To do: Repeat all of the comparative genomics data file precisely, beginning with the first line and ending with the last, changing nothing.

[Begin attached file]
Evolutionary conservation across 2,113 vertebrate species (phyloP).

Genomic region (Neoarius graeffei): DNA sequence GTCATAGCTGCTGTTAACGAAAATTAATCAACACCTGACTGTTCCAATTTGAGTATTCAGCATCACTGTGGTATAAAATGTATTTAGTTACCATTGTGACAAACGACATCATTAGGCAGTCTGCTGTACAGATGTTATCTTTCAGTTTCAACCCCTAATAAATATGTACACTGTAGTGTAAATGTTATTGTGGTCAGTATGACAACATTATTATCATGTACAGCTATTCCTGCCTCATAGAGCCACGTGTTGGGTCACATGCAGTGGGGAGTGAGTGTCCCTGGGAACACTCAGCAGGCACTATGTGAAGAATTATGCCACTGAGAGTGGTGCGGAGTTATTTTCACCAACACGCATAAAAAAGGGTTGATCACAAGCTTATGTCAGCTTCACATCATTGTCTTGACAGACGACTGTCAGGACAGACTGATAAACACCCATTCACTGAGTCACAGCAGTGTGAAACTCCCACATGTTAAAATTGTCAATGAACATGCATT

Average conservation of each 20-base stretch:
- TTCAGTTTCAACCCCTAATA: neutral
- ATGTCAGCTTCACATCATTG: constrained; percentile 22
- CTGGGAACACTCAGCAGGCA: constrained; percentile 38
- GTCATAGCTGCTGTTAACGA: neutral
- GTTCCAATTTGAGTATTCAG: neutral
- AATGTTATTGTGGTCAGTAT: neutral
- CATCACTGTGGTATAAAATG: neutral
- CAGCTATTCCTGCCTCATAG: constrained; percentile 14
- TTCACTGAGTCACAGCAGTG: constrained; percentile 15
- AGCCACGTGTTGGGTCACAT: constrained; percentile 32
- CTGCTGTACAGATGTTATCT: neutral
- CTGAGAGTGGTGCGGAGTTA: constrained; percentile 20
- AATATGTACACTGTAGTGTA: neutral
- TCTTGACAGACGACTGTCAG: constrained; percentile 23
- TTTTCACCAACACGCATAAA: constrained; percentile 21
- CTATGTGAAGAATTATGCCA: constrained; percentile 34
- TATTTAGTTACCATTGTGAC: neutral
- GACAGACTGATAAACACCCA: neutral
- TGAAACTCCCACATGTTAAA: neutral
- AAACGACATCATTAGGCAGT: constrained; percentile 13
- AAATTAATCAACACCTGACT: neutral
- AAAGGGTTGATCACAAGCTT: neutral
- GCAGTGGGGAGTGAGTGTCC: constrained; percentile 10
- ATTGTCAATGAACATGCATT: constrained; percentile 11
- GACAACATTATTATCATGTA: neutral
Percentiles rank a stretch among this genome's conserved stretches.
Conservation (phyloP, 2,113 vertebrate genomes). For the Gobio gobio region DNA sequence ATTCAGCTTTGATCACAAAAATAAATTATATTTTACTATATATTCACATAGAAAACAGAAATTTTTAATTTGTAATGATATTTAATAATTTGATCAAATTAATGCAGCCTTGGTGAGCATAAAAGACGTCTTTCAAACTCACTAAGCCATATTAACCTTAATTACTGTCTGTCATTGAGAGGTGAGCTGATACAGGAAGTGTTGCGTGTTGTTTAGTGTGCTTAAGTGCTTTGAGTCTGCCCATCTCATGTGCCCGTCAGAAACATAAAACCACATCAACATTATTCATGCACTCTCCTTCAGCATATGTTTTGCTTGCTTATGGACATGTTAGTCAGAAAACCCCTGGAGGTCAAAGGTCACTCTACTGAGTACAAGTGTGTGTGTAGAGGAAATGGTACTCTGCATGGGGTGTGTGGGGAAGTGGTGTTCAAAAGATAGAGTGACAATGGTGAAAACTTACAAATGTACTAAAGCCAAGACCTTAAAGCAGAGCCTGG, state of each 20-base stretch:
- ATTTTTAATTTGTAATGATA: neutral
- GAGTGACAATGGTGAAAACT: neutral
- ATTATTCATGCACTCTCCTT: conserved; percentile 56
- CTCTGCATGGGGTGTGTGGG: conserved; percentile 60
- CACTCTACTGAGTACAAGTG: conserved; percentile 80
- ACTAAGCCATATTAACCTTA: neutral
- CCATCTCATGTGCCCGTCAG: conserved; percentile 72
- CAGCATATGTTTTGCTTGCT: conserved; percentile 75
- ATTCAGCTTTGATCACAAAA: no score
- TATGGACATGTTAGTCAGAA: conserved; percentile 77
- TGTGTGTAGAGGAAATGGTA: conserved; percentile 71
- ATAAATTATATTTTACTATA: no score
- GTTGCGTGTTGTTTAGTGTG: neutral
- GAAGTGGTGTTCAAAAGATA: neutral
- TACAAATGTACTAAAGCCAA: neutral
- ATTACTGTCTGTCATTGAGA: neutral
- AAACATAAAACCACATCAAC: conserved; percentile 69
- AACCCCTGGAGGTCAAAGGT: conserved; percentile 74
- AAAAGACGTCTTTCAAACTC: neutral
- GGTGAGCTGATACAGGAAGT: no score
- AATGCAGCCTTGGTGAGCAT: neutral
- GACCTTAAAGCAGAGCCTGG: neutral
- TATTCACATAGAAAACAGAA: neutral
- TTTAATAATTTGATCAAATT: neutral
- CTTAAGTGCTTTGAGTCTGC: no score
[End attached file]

Evolutionary conservation across 2,113 vertebrate species (phyloP).

Genomic region (Neoarius graeffei): DNA sequence GTCATAGCTGCTGTTAACGAAAATTAATCAACACCTGACTGTTCCAATTTGAGTATTCAGCATCACTGTGGTATAAAATGTATTTAGTTACCATTGTGACAAACGACATCATTAGGCAGTCTGCTGTACAGATGTTATCTTTCAGTTTCAACCCCTAATAAATATGTACACTGTAGTGTAAATGTTATTGTGGTCAGTATGACAACATTATTATCATGTACAGCTATTCCTGCCTCATAGAGCCACGTGTTGGGTCACATGCAGTGGGGAGTGAGTGTCCCTGGGAACACTCAGCAGGCACTATGTGAAGAATTATGCCACTGAGAGTGGTGCGGAGTTATTTTCACCAACACGCATAAAAAAGGGTTGATCACAAGCTTATGTCAGCTTCACATCATTGTCTTGACAGACGACTGTCAGGACAGACTGATAAACACCCATTCACTGAGTCACAGCAGTGTGAAACTCCCACATGTTAAAATTGTCAATGAACATGCATT

Average conservation of each 20-base stretch:
- TTCAGTTTCAACCCCTAATA: neutral
- ATGTCAGCTTCACATCATTG: constrained; percentile 22
- CTGGGAACACTCAGCAGGCA: constrained; percentile 38
- GTCATAGCTGCTGTTAACGA: neutral
- GTTCCAATTTGAGTATTCAG: neutral
- AATGTTATTGTGGTCAGTAT: neutral
- CATCACTGTGGTATAAAATG: neutral
- CAGCTATTCCTGCCTCATAG: constrained; percentile 14
- TTCACTGAGTCACAGCAGTG: constrained; percentile 15
- AGCCACGTGTTGGGTCACAT: constrained; percentile 32
- CTGCTGTACAGATGTTATCT: neutral
- CTGAGAGTGGTGCGGAGTTA: constrained; percentile 20
- AATATGTACACTGTAGTGTA: neutral
- TCTTGACAGACGACTGTCAG: constrained; percentile 23
- TTTTCACCAACACGCATAAA: constrained; percentile 21
- CTATGTGAAGAATTATGCCA: constrained; percentile 34
- TATTTAGTTACCATTGTGAC: neutral
- GACAGACTGATAAACACCCA: neutral
- TGAAACTCCCACATGTTAAA: neutral
- AAACGACATCATTAGGCAGT: constrained; percentile 13
- AAATTAATCAACACCTGACT: neutral
- AAAGGGTTGATCACAAGCTT: neutral
- GCAGTGGGGAGTGAGTGTCC: constrained; percentile 10
- ATTGTCAATGAACATGCATT: constrained; percentile 11
- GACAACATTATTATCATGTA: neutral
Percentiles rank a stretch among this genome's conserved stretches.
Conservation (phyloP, 2,113 vertebrate genomes). For the Gobio gobio region DNA sequence ATTCAGCTTTGATCACAAAAATAAATTATATTTTACTATATATTCACATAGAAAACAGAAATTTTTAATTTGTAATGATATTTAATAATTTGATCAAATTAATGCAGCCTTGGTGAGCATAAAAGACGTCTTTCAAACTCACTAAGCCATATTAACCTTAATTACTGTCTGTCATTGAGAGGTGAGCTGATACAGGAAGTGTTGCGTGTTGTTTAGTGTGCTTAAGTGCTTTGAGTCTGCCCATCTCATGTGCCCGTCAGAAACATAAAACCACATCAACATTATTCATGCACTCTCCTTCAGCATATGTTTTGCTTGCTTATGGACATGTTAGTCAGAAAACCCCTGGAGGTCAAAGGTCACTCTACTGAGTACAAGTGTGTGTGTAGAGGAAATGGTACTCTGCATGGGGTGTGTGGGGAAGTGGTGTTCAAAAGATAGAGTGACAATGGTGAAAACTTACAAATGTACTAAAGCCAAGACCTTAAAGCAGAGCCTGG, state of each 20-base stretch:
- ATTTTTAATTTGTAATGATA: neutral
- GAGTGACAATGGTGAAAACT: neutral
- ATTATTCATGCACTCTCCTT: conserved; percentile 56
- CTCTGCATGGGGTGTGTGGG: conserved; percentile 60
- CACTCTACTGAGTACAAGTG: conserved; percentile 80
- ACTAAGCCATATTAACCTTA: neutral
- CCATCTCATGTGCCCGTCAG: conserved; percentile 72
- CAGCATATGTTTTGCTTGCT: conserved; percentile 75
- ATTCAGCTTTGATCACAAAA: no score
- TATGGACATGTTAGTCAGAA: conserved; percentile 77
- TGTGTGTAGAGGAAATGGTA: conserved; percentile 71
- ATAAATTATATTTTACTATA: no score
- GTTGCGTGTTGTTTAGTGTG: neutral
- GAAGTGGTGTTCAAAAGATA: neutral
- TACAAATGTACTAAAGCCAA: neutral
- ATTACTGTCTGTCATTGAGA: neutral
- AAACATAAAACCACATCAAC: conserved; percentile 69
- AACCCCTGGAGGTCAAAGGT: conserved; percentile 74
- AAAAGACGTCTTTCAAACTC: neutral
- GGTGAGCTGATACAGGAAGT: no score
- AATGCAGCCTTGGTGAGCAT: neutral
- GACCTTAAAGCAGAGCCTGG: neutral
- TATTCACATAGAAAACAGAA: neutral
- TTTAATAATTTGATCAAATT: neutral
- CTTAAGTGCTTTGAGTCTGC: no score